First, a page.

Metabolic imaging using F-18 Fluorodeoxyglucose (FDG) PET/CT has become the cornerstone of oncologic imaging and has been shown to be useful in tumor staging and follow-up. FDG PET/CT has also proven useful in predicting prognosis and treatment response. In certain diseases, such as lymphoma, higher FDG uptake is an indication of a higher grade malignancy. It is the most accurate, non-invasive imaging modality to differentiate between a benign and malignant tumour, sparing patients the painful diagnostic surgeries and suggesting treatment options earlier in the course of the disease.
PET & Fused PET/CT images in a case of Hodgkin’s Lymphoma
- *NSCLC pre-therapy
- *NSCLC disease progression
*NSCLC – Non-Small Cell Lung Cancer
PET & Fused PET/CT scan in patient with oesophageal cancer
PET & Fused PET/CT images in a case of wide spread of metastases
We provide non-FDG PET/CT scans that are particularly effective for the molecular imaging of specific diseases.
C-11 Acetate PET/CT
A combination of PET examinations with FDG and 11C-Acetate is shown to have an incremental value when compared to single tracer-imaging in the diagnosis for liver cancer.
C11-Acetate: Tumor identified in liver
18F FDG: No Tumour visualized
F-18 Choline PET/CT
F18-Fluoromethylcholine (FCH) has proven to be superior to FDG in the detection of metastatic disease, including that of extensive bone metastases from prostate cancer.
Compared with the FCH PET scan, the FDG PET scan under-estimates the bone metastic disease burden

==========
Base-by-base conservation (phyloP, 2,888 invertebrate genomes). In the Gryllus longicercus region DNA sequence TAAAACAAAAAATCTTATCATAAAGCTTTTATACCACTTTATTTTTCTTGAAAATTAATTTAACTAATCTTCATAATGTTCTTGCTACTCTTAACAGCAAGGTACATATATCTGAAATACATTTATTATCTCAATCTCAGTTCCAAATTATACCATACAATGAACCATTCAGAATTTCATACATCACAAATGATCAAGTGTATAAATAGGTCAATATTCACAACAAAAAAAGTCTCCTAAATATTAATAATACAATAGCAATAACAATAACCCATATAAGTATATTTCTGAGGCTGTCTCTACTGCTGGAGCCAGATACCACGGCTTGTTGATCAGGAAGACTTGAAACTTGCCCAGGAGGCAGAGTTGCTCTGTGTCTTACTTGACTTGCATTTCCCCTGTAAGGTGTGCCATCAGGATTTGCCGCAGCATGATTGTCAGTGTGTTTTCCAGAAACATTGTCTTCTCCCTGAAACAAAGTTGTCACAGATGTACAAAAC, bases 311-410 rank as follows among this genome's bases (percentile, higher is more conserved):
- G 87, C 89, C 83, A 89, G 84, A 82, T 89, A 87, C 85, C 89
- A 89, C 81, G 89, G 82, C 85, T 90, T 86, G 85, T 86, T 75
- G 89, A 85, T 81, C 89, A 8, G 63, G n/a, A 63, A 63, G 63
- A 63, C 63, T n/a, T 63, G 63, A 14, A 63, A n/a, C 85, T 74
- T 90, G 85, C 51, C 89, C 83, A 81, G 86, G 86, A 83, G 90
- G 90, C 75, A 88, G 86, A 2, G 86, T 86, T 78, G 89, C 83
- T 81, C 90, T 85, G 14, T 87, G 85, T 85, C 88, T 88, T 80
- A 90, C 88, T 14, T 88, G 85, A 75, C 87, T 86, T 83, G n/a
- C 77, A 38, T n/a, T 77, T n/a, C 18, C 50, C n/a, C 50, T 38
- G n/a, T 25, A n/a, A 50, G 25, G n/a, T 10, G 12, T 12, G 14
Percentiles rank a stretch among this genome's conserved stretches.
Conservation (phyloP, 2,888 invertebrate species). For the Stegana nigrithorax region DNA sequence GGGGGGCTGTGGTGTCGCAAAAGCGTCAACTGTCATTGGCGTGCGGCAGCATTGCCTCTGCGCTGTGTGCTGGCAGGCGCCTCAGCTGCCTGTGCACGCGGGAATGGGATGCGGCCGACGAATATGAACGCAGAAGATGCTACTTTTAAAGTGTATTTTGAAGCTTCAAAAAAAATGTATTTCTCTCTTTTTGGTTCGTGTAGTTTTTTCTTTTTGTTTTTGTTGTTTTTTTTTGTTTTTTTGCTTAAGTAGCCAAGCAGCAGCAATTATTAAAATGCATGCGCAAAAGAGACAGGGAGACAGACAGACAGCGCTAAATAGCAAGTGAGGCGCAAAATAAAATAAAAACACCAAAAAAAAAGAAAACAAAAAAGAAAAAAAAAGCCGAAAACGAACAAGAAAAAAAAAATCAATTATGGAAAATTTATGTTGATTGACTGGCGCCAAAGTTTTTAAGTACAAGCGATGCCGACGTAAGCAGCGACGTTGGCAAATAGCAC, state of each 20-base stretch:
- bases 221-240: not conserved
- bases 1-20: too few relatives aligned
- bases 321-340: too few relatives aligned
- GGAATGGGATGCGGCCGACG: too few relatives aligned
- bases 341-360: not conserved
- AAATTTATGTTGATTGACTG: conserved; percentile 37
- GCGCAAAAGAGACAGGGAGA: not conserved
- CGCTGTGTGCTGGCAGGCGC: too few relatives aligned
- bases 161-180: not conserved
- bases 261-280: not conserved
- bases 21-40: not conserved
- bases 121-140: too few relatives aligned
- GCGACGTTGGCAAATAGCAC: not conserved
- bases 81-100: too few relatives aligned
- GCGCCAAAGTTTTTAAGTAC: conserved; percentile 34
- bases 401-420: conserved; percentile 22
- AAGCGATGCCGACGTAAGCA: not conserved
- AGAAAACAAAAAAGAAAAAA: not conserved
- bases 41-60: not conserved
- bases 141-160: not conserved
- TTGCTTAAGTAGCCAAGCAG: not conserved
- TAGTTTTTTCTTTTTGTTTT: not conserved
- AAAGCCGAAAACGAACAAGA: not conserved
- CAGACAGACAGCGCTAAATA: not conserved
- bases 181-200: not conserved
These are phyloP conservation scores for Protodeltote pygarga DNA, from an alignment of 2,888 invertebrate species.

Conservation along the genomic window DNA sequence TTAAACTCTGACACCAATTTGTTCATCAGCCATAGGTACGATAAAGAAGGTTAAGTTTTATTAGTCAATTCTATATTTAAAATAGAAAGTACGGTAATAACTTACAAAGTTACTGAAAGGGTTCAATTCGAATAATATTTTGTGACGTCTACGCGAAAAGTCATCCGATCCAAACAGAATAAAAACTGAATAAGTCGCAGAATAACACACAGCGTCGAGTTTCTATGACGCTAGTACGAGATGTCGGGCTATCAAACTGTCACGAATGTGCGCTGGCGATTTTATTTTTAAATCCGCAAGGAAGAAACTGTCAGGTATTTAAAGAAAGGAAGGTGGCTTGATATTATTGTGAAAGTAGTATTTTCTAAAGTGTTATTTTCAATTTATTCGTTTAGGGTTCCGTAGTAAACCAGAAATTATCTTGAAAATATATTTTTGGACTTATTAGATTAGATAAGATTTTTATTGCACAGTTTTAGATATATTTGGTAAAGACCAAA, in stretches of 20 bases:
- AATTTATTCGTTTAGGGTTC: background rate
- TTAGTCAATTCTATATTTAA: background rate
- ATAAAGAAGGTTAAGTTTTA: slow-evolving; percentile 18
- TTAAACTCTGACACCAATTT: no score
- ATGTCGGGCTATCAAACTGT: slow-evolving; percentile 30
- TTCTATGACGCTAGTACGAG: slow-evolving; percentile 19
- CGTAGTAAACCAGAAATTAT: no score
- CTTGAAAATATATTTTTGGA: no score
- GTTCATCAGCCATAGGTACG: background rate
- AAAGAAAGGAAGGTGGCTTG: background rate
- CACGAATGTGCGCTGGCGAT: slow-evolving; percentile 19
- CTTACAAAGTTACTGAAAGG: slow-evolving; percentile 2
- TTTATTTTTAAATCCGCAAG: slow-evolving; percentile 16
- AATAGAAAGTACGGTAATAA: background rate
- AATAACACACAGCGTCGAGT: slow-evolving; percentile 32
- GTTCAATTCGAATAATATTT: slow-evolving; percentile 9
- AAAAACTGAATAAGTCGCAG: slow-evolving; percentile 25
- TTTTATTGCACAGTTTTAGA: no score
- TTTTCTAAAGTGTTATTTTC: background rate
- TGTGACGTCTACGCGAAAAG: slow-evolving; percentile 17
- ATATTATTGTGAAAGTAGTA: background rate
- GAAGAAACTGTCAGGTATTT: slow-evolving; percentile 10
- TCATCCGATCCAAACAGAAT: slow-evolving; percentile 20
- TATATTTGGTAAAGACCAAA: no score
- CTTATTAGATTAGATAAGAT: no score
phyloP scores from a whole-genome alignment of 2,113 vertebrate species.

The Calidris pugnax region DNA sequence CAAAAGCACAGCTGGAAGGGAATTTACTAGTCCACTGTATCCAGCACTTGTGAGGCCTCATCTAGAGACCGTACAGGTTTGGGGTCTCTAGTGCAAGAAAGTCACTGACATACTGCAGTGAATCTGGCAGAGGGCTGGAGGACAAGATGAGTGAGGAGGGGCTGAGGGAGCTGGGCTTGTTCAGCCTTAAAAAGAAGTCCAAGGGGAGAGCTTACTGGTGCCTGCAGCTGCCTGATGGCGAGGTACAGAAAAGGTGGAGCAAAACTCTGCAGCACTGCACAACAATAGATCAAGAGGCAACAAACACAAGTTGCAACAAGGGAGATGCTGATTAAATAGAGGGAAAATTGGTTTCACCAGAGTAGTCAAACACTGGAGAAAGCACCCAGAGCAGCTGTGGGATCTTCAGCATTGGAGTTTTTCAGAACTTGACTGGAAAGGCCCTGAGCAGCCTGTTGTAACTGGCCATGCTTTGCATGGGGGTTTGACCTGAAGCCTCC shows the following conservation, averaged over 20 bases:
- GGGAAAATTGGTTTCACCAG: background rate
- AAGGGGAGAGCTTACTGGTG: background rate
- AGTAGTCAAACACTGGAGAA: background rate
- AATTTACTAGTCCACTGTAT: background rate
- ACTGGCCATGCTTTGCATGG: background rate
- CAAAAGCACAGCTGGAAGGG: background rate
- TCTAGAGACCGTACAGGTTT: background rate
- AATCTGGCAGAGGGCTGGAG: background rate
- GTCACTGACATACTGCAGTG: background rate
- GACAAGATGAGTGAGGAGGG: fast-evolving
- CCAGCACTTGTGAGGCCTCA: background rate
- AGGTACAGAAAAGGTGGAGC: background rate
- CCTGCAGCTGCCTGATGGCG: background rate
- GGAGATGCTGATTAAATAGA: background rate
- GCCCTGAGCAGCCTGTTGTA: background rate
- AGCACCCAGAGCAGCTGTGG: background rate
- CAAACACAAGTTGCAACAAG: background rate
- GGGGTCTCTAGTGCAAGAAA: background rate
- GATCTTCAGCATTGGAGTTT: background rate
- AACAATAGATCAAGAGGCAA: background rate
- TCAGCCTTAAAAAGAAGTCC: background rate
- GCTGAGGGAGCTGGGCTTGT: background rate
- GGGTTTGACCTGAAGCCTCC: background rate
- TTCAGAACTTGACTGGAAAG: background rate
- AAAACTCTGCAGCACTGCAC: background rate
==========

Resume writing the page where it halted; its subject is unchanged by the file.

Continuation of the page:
Gallium-68 PSMA PET/CT
PET Imaging with 68Ga-PSMA can present lesions suspicious for prostate cancer with excellent contrast and a high detection rate even when the level of prostate specific antigen is low. It allows the identification of benign and malignant prostatic epithelium and may be a potentially valuable marker in the treatment of patients with prostate cancer.
Gallium-68 DOTANOC/DOTATOC PET/CT
PET imaging using Gallium-68 (Ga-68) labeled compound -DOTATATE offers higher resolution and improved pharmacokinetics compared with somatostatin receptor scintigraphy, with promising results in the detection of SST receptor-expressing tumors.
Sodium Fluoride PET/CT bone scan has greater sensitivity and specificity than other nuclear medicine techniques. The higher photon flux with NaF-18 compared to traditional bone scanning agents makes the lesions more conspicuous and easier to see. This translates to detection of relatively higher number of lesions on PET bone scan.